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Traumatic Brain Injury in Children
- Jul 8, 2022
- Latest News
Ian Slater, Partner, DWF, looks at a comprehensive research paper analysing neurocognitive outcomes following traumatic brain injury in children.
Not all research is created equal.
A case study is, as the name suggests, an in-depth, detailed examination of a particular case within a real-world context. In medicine, it may focus on an individual patient or ailment but, necessarily, is rather narrow in its presentation.
By contrast, Mark Goh and Shu-Ling Chong of Duke NUS Medical School and KK Women's and Children's Hospital, Singapore, undertook a systematic review and meta-analysis spanning 6,000 [!] articles, all reporting upon neurocognitive outcomes following traumatic brain injury (TBI) in children.
The size of that feat is Herculean: I wouldn't even know where to start!
Their research paper was published on 31 March 2021 in the Journal of Neurology, Neurosurgery and Psychiatry (JNNP) and can be downloaded here (pdf). For a slightly more accessible version of the research, the JNNP podcast can be accessed here via Apple podcasts but, in true BBC fashion, other podcast services are available too. You will hear the authors discuss how the dose of TBI impacts executive function and memory with potentially long term deficits.
For those of us dealing with child head injury claims, the conclusions are, superficially, not massively surprising, but it is important to recognise the distinction between deficits occurring in different areas of function.
For mild TBI, rather than the typically held belief that symptoms resolve within weeks or days, the findings reveal that deficits across the domains of complex attention, executive function and learning and memory can persist.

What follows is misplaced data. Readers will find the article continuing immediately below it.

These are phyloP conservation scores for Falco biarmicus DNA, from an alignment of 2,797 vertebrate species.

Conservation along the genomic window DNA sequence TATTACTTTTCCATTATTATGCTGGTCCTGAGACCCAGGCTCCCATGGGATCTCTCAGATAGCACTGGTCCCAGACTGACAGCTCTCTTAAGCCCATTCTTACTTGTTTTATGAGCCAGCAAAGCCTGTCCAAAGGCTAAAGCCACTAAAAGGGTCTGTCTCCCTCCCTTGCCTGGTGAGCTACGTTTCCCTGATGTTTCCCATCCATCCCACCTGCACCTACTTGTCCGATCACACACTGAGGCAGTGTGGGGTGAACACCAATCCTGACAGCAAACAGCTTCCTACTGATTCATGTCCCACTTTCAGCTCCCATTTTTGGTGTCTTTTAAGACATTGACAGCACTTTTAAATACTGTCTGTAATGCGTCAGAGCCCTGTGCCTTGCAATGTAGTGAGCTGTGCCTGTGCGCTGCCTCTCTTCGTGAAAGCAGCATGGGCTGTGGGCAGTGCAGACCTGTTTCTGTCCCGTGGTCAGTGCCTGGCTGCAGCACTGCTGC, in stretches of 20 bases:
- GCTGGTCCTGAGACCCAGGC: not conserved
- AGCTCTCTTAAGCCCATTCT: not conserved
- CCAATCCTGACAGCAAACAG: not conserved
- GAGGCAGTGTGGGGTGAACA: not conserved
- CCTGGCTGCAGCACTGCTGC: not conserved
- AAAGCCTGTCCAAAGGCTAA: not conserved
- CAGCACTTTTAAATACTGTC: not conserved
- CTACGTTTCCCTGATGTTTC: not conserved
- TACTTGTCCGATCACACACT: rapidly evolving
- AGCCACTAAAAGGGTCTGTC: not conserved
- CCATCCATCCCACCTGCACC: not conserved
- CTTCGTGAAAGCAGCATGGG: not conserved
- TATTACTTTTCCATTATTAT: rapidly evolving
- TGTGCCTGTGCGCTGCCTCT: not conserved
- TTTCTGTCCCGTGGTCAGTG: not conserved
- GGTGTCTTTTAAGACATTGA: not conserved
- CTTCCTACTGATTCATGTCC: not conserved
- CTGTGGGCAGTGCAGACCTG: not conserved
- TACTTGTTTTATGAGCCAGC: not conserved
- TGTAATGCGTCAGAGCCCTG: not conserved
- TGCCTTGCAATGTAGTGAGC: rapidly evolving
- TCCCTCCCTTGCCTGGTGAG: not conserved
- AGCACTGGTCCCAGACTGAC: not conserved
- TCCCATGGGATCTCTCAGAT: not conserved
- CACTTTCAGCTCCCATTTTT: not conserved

The same is true for those patients with moderate TBI, where deficits in executive function and learning and memory were found at 0 - 3 months and resolved, typically, by 12 - 18 months.
This is to be contrasted with children suffering from a severe TBI with domains spanning from executive function, language, learning and memory, to perceptual motor function all showing worse outcomes across all time [measured by the studies] points.
It should also be recognised that greater deficits were noted in patients aged 0 - 5 years compared with patients aged 5 - 18 years old. The younger the child, the more vulnerable the developing brain is to trauma. Contrary to the belief that neuroplasticity can help ameliorate the deficits, account needs to be taken of the way in which the young brain develops and matures.
TBI that occurs during periods of marked plasticity can severely blunt developmental trajectories of these young children resulting in long-term physical, cognitive, psychological and emotional impairments.
Due to its complexity and subject matter, this isn't the most accessible of research studies, but the podcast and indeed the JNNP series in general, is worth listening to if you have some free time when out walking the dog – they're only short!